There are many different types of joint pain (including the hundreds of types of arthritis) and many different ways to treat the often extreme discomfort associated with physical conditions of that nature.
While your own orthopedic doctor or arthritis specialist will need to diagnose your specific condition in order to develop a custom treatment plan and address pain management, potential surgery and long-term recovery, there are many different ways that you too can support your own mobility and flexibility right now – and it can be fun!
Dance Therapy for Improved Joint Function
Dance exercise therapy, for example, has been around for many decades and has become quite popular across all age groups – from zoomers to boomers. The best part? The benefits to overall health (from reduced discomfort to improved mobility) are significant.
In a study published in the 2014 issue of Geriatric Nursing, for example, senior adults who took a 45-minute dance therapy class at least twice a week reported less overall knee and hip pain and indicated they were able to walk faster after just three months. Those are results worth exploring further.
Why is dance therapy such a useful way to improve joint function?
Dancing provides an excellent opportunity to improve balance and strengthen muscle simultaneously, but that’s only the beginning of the benefits dance therapy provides. Combining music and movement is enjoyable and that’s one of the primary reasons that people continue their exercise programs.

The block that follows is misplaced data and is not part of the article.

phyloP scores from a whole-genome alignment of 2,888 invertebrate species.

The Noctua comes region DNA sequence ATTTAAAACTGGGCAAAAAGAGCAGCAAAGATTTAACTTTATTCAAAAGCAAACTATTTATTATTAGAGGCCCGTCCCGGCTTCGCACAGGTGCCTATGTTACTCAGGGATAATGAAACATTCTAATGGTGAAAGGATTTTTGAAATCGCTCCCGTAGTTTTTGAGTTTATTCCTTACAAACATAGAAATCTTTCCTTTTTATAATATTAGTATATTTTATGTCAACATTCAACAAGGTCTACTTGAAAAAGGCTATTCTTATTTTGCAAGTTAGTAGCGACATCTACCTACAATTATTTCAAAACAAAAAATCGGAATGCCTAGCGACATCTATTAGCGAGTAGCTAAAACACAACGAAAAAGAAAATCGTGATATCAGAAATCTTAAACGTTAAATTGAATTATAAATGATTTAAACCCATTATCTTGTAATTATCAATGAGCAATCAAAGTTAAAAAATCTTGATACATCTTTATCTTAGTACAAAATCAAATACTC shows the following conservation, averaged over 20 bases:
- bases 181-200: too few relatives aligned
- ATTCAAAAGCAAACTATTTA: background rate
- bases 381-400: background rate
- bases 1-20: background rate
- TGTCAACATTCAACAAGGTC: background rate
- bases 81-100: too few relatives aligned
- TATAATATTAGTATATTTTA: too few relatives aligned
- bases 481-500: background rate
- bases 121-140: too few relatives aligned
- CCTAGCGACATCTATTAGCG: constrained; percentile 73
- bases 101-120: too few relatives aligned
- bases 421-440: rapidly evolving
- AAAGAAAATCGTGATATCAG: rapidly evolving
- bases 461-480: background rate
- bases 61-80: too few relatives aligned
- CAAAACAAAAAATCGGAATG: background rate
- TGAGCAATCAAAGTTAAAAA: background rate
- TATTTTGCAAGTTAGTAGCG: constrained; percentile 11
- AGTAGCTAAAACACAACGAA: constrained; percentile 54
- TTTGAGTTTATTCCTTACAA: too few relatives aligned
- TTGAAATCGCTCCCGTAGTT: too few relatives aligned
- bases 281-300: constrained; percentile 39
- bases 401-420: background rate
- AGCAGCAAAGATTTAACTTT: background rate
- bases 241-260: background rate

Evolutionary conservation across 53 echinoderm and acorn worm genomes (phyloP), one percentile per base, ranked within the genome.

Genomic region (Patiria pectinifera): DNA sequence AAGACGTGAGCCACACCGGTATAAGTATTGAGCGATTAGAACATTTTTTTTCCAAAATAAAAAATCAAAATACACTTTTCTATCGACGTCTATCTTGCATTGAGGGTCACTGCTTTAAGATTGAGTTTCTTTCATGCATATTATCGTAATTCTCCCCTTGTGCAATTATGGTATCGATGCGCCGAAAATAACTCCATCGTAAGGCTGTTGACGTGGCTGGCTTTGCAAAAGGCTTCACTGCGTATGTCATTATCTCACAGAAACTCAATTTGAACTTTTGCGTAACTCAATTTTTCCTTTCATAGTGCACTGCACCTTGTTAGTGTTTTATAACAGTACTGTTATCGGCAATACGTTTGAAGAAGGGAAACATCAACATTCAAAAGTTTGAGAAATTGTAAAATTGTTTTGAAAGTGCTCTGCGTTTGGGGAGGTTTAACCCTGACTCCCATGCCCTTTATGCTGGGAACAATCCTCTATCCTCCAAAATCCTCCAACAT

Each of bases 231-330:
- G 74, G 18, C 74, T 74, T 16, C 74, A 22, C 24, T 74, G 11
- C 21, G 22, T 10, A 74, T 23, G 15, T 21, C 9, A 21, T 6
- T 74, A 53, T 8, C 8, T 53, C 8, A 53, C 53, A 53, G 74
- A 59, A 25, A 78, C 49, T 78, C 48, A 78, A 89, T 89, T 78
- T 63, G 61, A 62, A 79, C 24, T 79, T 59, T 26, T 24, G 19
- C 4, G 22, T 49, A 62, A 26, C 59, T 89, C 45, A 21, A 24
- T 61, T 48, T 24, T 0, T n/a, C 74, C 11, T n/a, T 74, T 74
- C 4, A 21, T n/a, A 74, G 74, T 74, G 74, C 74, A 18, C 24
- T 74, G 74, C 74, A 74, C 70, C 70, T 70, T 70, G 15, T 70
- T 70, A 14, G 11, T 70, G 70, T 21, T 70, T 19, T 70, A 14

Who should consider dance therapy?
Dancing is great exercise at any age, but the right program for you does depend greatly on the orthopedic condition of the patient. The key is finding the right style. The ideal dance therapy program will be one that is low-impact (minimal stress on joints and encouraging fluid movements).
How can I start dance therapy?
While the benefits of dance can be achieved independently and in the comfort of your own home, there are many reputable programs that you could consider – you just have to get out there and look for opportunities to move your body in a way that won’t put undue pressure on your joints and will get your heart pumping.
Music & Movement
Whether it’s a modified version of Zumba, a Jazzercise class or perhaps a more formal program such as the Lebed method, what makes dance therapy so useful in joint therapy is that it can be both aerobic (increasing blood flow does promote healing) and low impact. For those experiencing some form of knee, hip, or shoulder pain, a formal diagnosis of your condition should be scheduled with a highly qualified orthopedic surgeon such as Dr. Van Thiel.